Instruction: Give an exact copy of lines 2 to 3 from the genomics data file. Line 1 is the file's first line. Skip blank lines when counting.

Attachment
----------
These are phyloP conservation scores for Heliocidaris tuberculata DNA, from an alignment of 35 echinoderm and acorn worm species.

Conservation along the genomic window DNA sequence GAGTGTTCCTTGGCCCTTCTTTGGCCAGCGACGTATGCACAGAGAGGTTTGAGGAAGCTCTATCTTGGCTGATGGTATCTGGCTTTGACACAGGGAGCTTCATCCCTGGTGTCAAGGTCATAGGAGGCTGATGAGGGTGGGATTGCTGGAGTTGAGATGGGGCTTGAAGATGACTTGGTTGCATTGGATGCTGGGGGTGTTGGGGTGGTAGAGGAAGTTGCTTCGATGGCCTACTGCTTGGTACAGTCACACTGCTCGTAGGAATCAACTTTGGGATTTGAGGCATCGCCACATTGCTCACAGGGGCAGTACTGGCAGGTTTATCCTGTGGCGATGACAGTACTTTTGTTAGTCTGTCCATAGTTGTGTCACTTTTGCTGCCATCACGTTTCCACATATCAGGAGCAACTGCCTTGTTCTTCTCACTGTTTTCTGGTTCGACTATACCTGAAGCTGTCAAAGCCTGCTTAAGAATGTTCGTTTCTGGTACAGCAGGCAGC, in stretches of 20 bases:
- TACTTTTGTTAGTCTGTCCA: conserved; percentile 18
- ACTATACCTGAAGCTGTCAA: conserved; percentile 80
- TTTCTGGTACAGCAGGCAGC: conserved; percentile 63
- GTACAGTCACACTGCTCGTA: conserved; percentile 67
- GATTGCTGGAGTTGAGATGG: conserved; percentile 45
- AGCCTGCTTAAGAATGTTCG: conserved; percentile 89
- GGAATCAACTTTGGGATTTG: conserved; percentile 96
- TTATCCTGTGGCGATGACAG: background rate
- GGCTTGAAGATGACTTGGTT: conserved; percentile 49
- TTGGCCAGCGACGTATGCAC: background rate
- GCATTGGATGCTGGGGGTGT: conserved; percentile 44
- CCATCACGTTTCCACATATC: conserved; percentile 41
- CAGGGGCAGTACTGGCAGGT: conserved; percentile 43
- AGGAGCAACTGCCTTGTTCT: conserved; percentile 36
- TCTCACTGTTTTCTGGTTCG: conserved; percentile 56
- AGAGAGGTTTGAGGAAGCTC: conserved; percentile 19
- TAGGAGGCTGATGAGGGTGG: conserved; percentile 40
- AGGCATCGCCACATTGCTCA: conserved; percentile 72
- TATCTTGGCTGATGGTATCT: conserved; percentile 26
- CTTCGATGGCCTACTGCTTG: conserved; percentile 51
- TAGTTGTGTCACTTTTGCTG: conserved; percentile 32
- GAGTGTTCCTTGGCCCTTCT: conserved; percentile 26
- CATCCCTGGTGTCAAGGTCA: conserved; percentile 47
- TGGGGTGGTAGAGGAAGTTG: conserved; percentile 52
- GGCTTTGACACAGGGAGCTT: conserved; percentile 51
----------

Conservation along the genomic window DNA sequence GAGTGTTCCTTGGCCCTTCTTTGGCCAGCGACGTATGCACAGAGAGGTTTGAGGAAGCTCTATCTTGGCTGATGGTATCTGGCTTTGACACAGGGAGCTTCATCCCTGGTGTCAAGGTCATAGGAGGCTGATGAGGGTGGGATTGCTGGAGTTGAGATGGGGCTTGAAGATGACTTGGTTGCATTGGATGCTGGGGGTGTTGGGGTGGTAGAGGAAGTTGCTTCGATGGCCTACTGCTTGGTACAGTCACACTGCTCGTAGGAATCAACTTTGGGATTTGAGGCATCGCCACATTGCTCACAGGGGCAGTACTGGCAGGTTTATCCTGTGGCGATGACAGTACTTTTGTTAGTCTGTCCATAGTTGTGTCACTTTTGCTGCCATCACGTTTCCACATATCAGGAGCAACTGCCTTGTTCTTCTCACTGTTTTCTGGTTCGACTATACCTGAAGCTGTCAAAGCCTGCTTAAGAATGTTCGTTTCTGGTACAGCAGGCAGC, in stretches of 20 bases:
- TACTTTTGTTAGTCTGTCCA: conserved; percentile 18